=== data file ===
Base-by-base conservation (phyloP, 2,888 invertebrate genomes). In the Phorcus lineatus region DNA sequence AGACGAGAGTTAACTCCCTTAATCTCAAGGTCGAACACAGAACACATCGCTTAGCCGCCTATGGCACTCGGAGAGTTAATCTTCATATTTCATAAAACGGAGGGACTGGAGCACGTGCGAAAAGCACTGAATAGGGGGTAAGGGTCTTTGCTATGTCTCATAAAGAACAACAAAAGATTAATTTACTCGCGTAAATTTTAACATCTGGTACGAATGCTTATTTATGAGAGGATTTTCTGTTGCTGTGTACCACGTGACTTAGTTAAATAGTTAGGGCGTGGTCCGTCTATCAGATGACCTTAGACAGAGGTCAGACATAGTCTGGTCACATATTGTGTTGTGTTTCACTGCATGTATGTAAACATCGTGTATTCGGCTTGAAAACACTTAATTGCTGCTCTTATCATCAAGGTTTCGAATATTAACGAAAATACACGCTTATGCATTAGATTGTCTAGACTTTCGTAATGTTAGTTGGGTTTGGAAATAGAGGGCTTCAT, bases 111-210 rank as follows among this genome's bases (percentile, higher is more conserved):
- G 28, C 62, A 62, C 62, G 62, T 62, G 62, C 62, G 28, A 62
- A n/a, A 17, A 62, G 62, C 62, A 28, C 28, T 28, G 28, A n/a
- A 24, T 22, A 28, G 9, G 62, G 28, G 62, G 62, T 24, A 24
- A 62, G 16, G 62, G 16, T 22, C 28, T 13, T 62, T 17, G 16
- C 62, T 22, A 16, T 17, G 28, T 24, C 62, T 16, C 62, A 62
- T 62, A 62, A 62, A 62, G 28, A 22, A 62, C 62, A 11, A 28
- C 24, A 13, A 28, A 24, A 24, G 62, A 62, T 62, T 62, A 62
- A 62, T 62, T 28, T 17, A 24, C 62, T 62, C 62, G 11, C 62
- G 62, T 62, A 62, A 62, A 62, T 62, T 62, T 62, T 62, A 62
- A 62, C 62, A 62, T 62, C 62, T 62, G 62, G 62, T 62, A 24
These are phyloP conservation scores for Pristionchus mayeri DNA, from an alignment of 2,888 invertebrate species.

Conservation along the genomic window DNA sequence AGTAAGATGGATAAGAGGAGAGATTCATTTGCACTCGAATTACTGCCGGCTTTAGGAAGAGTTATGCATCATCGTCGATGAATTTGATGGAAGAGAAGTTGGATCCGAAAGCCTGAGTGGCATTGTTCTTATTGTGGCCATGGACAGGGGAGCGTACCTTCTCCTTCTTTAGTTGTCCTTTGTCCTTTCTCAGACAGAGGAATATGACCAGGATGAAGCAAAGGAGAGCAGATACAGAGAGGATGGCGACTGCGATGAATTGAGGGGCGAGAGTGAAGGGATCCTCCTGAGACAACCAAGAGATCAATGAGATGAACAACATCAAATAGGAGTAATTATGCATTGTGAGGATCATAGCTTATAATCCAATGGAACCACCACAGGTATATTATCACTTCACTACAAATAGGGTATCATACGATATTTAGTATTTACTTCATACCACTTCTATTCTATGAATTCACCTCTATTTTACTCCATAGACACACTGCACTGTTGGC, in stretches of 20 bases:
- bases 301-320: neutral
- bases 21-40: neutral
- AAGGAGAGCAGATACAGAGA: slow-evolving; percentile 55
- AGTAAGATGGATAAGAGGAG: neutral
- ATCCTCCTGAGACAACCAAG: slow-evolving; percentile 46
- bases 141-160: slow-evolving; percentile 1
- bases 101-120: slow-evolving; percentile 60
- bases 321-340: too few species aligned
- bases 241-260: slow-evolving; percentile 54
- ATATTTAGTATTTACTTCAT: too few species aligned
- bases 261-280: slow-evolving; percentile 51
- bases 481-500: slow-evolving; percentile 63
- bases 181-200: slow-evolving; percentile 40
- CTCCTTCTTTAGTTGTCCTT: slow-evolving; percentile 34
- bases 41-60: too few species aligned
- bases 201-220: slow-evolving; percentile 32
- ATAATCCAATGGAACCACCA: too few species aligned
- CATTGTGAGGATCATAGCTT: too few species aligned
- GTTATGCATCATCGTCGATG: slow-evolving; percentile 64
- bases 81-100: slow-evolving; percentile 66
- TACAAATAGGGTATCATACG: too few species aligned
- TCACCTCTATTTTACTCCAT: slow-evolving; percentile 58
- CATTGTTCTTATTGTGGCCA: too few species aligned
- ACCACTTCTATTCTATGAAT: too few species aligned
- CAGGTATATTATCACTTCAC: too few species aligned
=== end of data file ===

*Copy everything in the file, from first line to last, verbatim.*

Base-by-base conservation (phyloP, 2,888 invertebrate genomes). In the Phorcus lineatus region DNA sequence AGACGAGAGTTAACTCCCTTAATCTCAAGGTCGAACACAGAACACATCGCTTAGCCGCCTATGGCACTCGGAGAGTTAATCTTCATATTTCATAAAACGGAGGGACTGGAGCACGTGCGAAAAGCACTGAATAGGGGGTAAGGGTCTTTGCTATGTCTCATAAAGAACAACAAAAGATTAATTTACTCGCGTAAATTTTAACATCTGGTACGAATGCTTATTTATGAGAGGATTTTCTGTTGCTGTGTACCACGTGACTTAGTTAAATAGTTAGGGCGTGGTCCGTCTATCAGATGACCTTAGACAGAGGTCAGACATAGTCTGGTCACATATTGTGTTGTGTTTCACTGCATGTATGTAAACATCGTGTATTCGGCTTGAAAACACTTAATTGCTGCTCTTATCATCAAGGTTTCGAATATTAACGAAAATACACGCTTATGCATTAGATTGTCTAGACTTTCGTAATGTTAGTTGGGTTTGGAAATAGAGGGCTTCAT, bases 111-210 rank as follows among this genome's bases (percentile, higher is more conserved):
- G 28, C 62, A 62, C 62, G 62, T 62, G 62, C 62, G 28, A 62
- A n/a, A 17, A 62, G 62, C 62, A 28, C 28, T 28, G 28, A n/a
- A 24, T 22, A 28, G 9, G 62, G 28, G 62, G 62, T 24, A 24
- A 62, G 16, G 62, G 16, T 22, C 28, T 13, T 62, T 17, G 16
- C 62, T 22, A 16, T 17, G 28, T 24, C 62, T 16, C 62, A 62
- T 62, A 62, A 62, A 62, G 28, A 22, A 62, C 62, A 11, A 28
- C 24, A 13, A 28, A 24, A 24, G 62, A 62, T 62, T 62, A 62
- A 62, T 62, T 28, T 17, A 24, C 62, T 62, C 62, G 11, C 62
- G 62, T 62, A 62, A 62, A 62, T 62, T 62, T 62, T 62, A 62
- A 62, C 62, A 62, T 62, C 62, T 62, G 62, G 62, T 62, A 24
These are phyloP conservation scores for Pristionchus mayeri DNA, from an alignment of 2,888 invertebrate species.

Conservation along the genomic window DNA sequence AGTAAGATGGATAAGAGGAGAGATTCATTTGCACTCGAATTACTGCCGGCTTTAGGAAGAGTTATGCATCATCGTCGATGAATTTGATGGAAGAGAAGTTGGATCCGAAAGCCTGAGTGGCATTGTTCTTATTGTGGCCATGGACAGGGGAGCGTACCTTCTCCTTCTTTAGTTGTCCTTTGTCCTTTCTCAGACAGAGGAATATGACCAGGATGAAGCAAAGGAGAGCAGATACAGAGAGGATGGCGACTGCGATGAATTGAGGGGCGAGAGTGAAGGGATCCTCCTGAGACAACCAAGAGATCAATGAGATGAACAACATCAAATAGGAGTAATTATGCATTGTGAGGATCATAGCTTATAATCCAATGGAACCACCACAGGTATATTATCACTTCACTACAAATAGGGTATCATACGATATTTAGTATTTACTTCATACCACTTCTATTCTATGAATTCACCTCTATTTTACTCCATAGACACACTGCACTGTTGGC, in stretches of 20 bases:
- bases 301-320: neutral
- bases 21-40: neutral
- AAGGAGAGCAGATACAGAGA: slow-evolving; percentile 55
- AGTAAGATGGATAAGAGGAG: neutral
- ATCCTCCTGAGACAACCAAG: slow-evolving; percentile 46
- bases 141-160: slow-evolving; percentile 1
- bases 101-120: slow-evolving; percentile 60
- bases 321-340: too few species aligned
- bases 241-260: slow-evolving; percentile 54
- ATATTTAGTATTTACTTCAT: too few species aligned
- bases 261-280: slow-evolving; percentile 51
- bases 481-500: slow-evolving; percentile 63
- bases 181-200: slow-evolving; percentile 40
- CTCCTTCTTTAGTTGTCCTT: slow-evolving; percentile 34
- bases 41-60: too few species aligned
- bases 201-220: slow-evolving; percentile 32
- ATAATCCAATGGAACCACCA: too few species aligned
- CATTGTGAGGATCATAGCTT: too few species aligned
- GTTATGCATCATCGTCGATG: slow-evolving; percentile 64
- bases 81-100: slow-evolving; percentile 66
- TACAAATAGGGTATCATACG: too few species aligned
- TCACCTCTATTTTACTCCAT: slow-evolving; percentile 58
- CATTGTTCTTATTGTGGCCA: too few species aligned
- ACCACTTCTATTCTATGAAT: too few species aligned
- CAGGTATATTATCACTTCAC: too few species aligned